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One Hive at a Time, Backyard Beekeepers Try Saving the World

DETROIT -- For the past few years, national media have touted Detroit's comeback story: It endured dark days, went through the nation's largest municipal bankruptcy, and is — literally, with the construction of a new skyscraper — on the rise.

The city is about to face a different kind of buzz.

"We're starting to see more bees in the city," said Timothy Paule, who, with his girlfriend, started a nonprofit to build beehives on vacant city plots. "Some people are planting urban farms, and they're adding bees to help with the yield. Others are doing their part and placing hives in backyards to help the declining bee population."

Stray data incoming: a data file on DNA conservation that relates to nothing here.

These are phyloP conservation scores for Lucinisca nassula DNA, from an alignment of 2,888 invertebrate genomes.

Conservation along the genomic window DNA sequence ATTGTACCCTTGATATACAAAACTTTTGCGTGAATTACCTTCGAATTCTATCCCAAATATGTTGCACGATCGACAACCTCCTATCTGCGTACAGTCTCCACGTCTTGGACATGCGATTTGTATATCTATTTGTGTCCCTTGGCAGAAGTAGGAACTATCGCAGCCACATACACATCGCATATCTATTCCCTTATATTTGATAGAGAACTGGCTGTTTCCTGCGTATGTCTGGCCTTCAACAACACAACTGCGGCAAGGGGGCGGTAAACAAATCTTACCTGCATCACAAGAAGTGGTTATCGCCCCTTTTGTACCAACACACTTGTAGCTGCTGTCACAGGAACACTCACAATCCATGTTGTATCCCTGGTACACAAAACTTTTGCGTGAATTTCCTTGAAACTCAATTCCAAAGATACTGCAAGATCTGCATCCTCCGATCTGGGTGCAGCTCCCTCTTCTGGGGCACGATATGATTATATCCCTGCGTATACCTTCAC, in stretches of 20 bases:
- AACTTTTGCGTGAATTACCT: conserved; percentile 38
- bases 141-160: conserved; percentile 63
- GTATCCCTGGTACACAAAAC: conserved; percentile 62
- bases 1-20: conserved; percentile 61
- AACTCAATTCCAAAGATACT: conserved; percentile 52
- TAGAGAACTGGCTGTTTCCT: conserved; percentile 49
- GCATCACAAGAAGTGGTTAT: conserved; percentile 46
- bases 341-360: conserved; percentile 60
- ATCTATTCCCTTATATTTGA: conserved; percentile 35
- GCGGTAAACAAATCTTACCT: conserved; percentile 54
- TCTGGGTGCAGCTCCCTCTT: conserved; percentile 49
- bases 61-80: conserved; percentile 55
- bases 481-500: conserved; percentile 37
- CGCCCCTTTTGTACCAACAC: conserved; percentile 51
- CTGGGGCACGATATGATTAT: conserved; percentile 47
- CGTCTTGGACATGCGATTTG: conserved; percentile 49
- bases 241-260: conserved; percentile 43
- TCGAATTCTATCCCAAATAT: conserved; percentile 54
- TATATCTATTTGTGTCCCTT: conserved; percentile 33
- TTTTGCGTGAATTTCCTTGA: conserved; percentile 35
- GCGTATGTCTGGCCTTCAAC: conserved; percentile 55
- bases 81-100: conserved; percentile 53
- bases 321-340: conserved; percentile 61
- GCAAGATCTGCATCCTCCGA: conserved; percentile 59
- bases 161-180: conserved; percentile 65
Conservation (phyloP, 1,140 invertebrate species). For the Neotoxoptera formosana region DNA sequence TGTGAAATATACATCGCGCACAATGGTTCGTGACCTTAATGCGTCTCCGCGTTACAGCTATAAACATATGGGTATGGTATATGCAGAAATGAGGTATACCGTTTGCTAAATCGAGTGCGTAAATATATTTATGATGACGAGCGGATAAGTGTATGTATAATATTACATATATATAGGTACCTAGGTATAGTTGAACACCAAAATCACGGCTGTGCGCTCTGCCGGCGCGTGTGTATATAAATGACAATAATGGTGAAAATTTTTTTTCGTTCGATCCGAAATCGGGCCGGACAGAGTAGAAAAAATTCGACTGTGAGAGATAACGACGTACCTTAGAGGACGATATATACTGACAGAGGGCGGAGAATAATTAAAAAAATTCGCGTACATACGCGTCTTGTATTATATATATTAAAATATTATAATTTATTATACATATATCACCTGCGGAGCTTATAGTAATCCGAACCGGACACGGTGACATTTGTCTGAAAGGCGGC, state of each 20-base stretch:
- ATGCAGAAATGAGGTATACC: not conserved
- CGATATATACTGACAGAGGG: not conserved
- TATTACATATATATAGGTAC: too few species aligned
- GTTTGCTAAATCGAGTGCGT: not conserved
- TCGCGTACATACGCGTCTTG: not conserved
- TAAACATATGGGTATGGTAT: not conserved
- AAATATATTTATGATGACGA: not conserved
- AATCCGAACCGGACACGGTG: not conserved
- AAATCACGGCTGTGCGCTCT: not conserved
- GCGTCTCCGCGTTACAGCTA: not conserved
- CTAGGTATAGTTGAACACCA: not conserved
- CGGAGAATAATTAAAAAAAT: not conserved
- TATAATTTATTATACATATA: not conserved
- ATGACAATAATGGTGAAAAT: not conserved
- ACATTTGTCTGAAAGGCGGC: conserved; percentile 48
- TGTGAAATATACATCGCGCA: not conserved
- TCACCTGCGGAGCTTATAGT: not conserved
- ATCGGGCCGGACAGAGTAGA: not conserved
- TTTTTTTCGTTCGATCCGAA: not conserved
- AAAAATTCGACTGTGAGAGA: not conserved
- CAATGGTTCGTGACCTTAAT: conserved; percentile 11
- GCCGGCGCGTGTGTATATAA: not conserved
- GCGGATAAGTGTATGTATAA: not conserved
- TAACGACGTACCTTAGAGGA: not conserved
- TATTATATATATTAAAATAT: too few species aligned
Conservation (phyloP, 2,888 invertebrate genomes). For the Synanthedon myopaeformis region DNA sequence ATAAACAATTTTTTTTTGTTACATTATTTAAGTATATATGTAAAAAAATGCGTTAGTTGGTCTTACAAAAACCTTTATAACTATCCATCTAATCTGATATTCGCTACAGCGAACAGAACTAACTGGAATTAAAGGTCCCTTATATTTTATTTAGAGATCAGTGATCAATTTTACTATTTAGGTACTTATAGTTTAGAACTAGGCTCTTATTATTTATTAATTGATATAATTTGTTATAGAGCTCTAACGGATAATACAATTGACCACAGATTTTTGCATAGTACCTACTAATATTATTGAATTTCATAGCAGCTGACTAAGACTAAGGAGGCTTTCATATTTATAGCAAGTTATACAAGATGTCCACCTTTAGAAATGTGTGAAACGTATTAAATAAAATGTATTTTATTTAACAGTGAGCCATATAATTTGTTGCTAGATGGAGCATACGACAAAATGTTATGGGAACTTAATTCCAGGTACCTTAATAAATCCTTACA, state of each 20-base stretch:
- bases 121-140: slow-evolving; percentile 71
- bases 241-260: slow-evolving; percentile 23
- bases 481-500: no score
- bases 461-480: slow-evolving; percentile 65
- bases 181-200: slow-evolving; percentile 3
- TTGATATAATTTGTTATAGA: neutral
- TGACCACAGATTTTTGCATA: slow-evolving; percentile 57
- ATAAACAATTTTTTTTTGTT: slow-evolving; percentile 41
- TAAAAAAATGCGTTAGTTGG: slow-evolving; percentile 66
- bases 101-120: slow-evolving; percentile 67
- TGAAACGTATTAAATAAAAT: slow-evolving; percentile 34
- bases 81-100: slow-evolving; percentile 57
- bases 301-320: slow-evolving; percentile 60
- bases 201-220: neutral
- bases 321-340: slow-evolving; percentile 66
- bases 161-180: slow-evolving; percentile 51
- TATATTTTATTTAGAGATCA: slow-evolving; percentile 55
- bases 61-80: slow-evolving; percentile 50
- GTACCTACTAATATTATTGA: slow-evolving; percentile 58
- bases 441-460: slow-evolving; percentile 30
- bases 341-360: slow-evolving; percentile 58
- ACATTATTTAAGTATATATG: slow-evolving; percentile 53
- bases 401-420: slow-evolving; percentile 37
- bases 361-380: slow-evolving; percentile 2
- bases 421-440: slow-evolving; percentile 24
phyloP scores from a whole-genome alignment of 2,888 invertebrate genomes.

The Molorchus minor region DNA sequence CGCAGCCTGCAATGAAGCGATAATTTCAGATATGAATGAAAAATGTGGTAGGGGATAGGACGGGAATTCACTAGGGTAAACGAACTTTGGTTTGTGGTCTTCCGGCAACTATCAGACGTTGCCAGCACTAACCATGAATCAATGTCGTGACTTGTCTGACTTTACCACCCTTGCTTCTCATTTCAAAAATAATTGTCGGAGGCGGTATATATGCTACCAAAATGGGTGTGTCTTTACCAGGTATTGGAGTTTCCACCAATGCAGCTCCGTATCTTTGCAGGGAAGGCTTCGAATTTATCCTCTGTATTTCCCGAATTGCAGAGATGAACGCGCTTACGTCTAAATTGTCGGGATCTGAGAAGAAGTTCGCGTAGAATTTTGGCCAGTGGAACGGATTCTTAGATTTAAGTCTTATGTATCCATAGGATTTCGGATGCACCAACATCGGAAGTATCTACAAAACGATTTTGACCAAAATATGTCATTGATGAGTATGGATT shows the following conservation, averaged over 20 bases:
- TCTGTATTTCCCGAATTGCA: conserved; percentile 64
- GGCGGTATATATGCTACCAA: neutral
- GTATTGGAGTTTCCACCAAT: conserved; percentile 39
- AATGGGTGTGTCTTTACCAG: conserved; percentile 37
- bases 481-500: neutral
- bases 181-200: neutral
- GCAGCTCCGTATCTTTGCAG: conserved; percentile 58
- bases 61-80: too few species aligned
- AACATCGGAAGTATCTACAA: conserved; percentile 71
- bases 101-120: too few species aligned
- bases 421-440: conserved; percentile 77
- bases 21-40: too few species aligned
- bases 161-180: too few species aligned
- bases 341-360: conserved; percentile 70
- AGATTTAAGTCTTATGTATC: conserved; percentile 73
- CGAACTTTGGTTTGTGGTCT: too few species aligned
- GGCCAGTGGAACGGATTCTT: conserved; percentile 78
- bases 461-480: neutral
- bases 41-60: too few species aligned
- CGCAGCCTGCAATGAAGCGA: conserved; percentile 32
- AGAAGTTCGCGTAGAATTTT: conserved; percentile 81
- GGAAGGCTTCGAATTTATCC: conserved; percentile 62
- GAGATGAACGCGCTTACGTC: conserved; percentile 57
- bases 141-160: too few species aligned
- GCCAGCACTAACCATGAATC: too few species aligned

As the weather warms up, their bees — and millions of others — will get busy.

Paule is among a growing number of people in Detroit and around the globe who are cultivating urban beehives as part of social missions and small businesses. It is a trend that has prompted cities to lift beekeeping limitations and inspired entrepreneurs to sell beekeeping starter kits and the bees' honey.

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